One of the best ways to recharge your soil before replanting is with compost. Not only will it help rejuvenate the soil, compost also aids in holding moisture in the soil – which can be a big key to faster germination, and strong, early growth.

In addition to adding in compost, it is also extremely important to keep the soil and newly emerging seedlings well watered for the first few weeks. Late summer temps can still be brutal, and those cool loving crops can dry out quickly until fully established.

Planting A Summer Planted Garden – What You Can Grow

Keep in mind that any plant or variety of vegetable with a maturity date of over 75 days (seed to harvest) will have a hard time getting their food to ripen before frost or cold weather sets in.

That is the very reason long-growth vegetables like tomatoes, peppers and corn are extremely hard to plant for a second harvest. But there are plenty of vegetables that can – and here is a look at some of the best:

Cucumbers & Zucchini – How To Plant A Summer Garden

Cucumbers and zucchini seeds sprout and grow quickly in the warm summer soil and air temperatures. Because of this, they are a great choice when replanting a summer vegetable garden.

New cucumber and zucchini seeds can take nearly 21 days to germinate in early spring. But in the warm summer months, we’ve had them sprout in as little as three days.

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And as an added benefit, many of the pests that harm both cucumbers and zucchini in the spring and early summer are not as prevalent in the summer. {See: How To Replant Cucumber Seeds In Summer)

Green Beans

Green beans, especially bush-style beans are perfect for growing multiple crops in a single growing season.

Spring planted green beans usually begin to fade by mid to late July. But by planting again in mid-summer, you can produce a delicious 2nd crop just as fall settles in.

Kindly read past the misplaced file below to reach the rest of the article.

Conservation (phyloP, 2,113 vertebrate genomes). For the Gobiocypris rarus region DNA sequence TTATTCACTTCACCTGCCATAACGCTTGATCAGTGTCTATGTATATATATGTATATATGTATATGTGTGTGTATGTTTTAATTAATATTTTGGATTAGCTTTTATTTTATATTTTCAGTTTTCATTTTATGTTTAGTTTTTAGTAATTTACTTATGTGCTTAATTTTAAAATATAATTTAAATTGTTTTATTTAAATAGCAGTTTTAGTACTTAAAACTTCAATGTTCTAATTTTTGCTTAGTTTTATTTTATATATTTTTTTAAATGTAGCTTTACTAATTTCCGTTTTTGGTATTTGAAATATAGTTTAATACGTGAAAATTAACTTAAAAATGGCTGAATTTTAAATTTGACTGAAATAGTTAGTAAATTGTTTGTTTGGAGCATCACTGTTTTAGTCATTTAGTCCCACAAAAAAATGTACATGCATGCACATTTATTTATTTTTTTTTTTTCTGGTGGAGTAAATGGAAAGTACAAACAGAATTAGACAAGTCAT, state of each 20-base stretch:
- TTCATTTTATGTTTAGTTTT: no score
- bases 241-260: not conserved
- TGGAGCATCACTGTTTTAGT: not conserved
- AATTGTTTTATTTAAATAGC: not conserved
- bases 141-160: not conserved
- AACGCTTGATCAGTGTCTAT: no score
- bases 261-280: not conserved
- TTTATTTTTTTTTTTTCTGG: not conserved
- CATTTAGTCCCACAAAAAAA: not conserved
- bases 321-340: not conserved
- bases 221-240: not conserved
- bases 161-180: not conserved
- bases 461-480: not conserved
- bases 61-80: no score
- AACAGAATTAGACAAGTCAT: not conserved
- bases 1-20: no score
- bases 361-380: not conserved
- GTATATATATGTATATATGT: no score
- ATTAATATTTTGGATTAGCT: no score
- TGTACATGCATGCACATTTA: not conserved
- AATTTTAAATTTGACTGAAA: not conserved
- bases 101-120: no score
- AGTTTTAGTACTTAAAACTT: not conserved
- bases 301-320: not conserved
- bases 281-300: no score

Our two favorites for summer re-planting are Royal Burgundy (purple) and Blue Lake Bush Beans. They both can go from seed to harvest in 60 days, making them a perfect choice for planting in the summer.

Lettuce / Kale / Greens

The entire “greens” family is perfect for summer replanting in the vegetable garden. Lettuce, kale, spinach and similar greens all germinate and grow quickly.

plant a summer garden
Planting a second round of crops can lead to even more canned good for winter. And who wouldn’t want more delicious treats like these pickles on the shelf!

Many varieties are ready for harvest in as little as 25 to 30 days after planting. Sow a few rows of seed in July, and again every 3 weeks through August to have fresh salads well into fall.

Green Onions

Another quick-growing and easy crop to grow – green onions are an excellent fall crop to plant and harvest for soups, salads, or simply eating right from the garden! 

Radishes & Peas – How To Plant A Summer Garden

Some radishes can mature in as little as 28 days, so they can be planted every few weeks in August and even in to early September for a constant harvest right up till the first hard freeze.

Sugar snap and snow peas are both excellent for second plantings. Traditional peas are as well, but be sure to select bush-style varieties for the second go around. These will mature much faster than pole or climbing peas.

Herbs

When replanting your vegetable garden in the summer, don’t forget about annual herbs! There are quite a few herbs that can easily be sown and grown again in mid-summer for a wonderful fall harvest. Basil, cilantro, parsley and dill are all excellent choices for a second fall harvest.

All of these herbs can come in handy for flavoring soups, salsa, sauces and more when preserving the garden. And don’t just stop with annual herbs.

If you want to expand your home-grown herb selection, mid summer is the perfect time. Thyme, oregano and chives can all be safely planted or transplanted in mid-summer. It gives these perennial herbs plenty of time to adjust and put down permanent roots before winter.

Here is to planting a second summer garden, and keeping the produce rolling in all season long. Happy Gardening! Jim and Mary.